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|Title:||HIGH-THROUGHPUT DNA SEQUENCING IN THE SAFETY ASSESSMENT OF GENETICALLY ENGINEERED PLANTS: PROCEEDINGS OF THE OECD WORKSHOP (April 2016): Basics of the high-throughput DNA sequencing used for molecular characterisation of genetically engineered crops|
|Publisher:||OECD Environment, Health and Safety Publications|
|Type:||Articles in periodicals and books|
|Abstract:||The Human Genome Project took about 13 years and cost millions of dollars and considerable effort to be completed in 2003. The advent of Next Generation Sequencing (NGS) technologies in the period 2004-2006 provided a new and incredible impulse to research. In fact, compared to standard classical DNA sequencing (Sanger), NGS allows the reading of DNA on a massive scale and for little cost. Only in the last five years has NGS been applied for characterisation of genetically engineered (GE) crops, maybe because NGS has only recently become more precise and cheap. An overview of the possible applications is explained.|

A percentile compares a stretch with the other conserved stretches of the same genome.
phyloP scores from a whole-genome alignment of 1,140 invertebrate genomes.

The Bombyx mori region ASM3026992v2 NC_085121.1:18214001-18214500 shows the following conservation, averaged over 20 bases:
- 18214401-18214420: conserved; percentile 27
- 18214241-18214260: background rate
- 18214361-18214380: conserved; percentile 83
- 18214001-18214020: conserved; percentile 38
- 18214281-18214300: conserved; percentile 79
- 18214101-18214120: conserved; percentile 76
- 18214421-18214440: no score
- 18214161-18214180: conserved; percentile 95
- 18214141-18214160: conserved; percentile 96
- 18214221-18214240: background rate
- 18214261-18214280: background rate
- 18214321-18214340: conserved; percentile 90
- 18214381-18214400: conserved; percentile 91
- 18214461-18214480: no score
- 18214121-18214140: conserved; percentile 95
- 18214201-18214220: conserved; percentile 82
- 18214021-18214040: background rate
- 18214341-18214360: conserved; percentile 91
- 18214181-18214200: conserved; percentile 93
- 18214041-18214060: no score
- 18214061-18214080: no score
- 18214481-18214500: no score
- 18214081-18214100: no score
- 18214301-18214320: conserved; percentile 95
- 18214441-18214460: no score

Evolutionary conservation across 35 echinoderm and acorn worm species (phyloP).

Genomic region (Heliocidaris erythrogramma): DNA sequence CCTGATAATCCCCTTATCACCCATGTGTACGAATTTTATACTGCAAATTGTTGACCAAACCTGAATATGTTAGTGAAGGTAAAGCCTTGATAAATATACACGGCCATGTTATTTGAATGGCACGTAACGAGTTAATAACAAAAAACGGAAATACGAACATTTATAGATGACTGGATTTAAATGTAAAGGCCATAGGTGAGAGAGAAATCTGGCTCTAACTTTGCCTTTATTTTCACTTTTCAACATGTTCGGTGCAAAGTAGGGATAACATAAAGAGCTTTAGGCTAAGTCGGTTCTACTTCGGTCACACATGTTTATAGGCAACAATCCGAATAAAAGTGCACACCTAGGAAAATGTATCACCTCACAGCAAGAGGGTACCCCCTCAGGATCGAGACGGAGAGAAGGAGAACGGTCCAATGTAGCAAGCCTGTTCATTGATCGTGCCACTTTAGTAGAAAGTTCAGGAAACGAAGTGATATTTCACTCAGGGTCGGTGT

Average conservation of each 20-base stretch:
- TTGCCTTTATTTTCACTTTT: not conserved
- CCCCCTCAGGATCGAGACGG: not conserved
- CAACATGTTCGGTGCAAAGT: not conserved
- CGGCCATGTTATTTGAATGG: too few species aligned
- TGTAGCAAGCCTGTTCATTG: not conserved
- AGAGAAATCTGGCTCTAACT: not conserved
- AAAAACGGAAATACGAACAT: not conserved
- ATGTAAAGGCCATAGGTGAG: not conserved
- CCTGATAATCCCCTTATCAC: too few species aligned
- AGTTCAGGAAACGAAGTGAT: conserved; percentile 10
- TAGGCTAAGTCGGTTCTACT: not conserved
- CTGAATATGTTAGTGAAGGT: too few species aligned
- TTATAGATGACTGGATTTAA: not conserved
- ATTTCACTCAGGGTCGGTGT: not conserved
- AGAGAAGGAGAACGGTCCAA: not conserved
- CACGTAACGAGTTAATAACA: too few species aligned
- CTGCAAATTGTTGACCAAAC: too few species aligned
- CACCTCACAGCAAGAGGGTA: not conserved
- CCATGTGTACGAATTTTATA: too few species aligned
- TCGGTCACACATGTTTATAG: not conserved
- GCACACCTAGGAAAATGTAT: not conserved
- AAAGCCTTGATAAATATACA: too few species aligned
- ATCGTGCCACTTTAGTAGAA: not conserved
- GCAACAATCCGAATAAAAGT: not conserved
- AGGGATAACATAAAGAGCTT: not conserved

|JRC Directorate:||Health, Consumers and Reference Materials|
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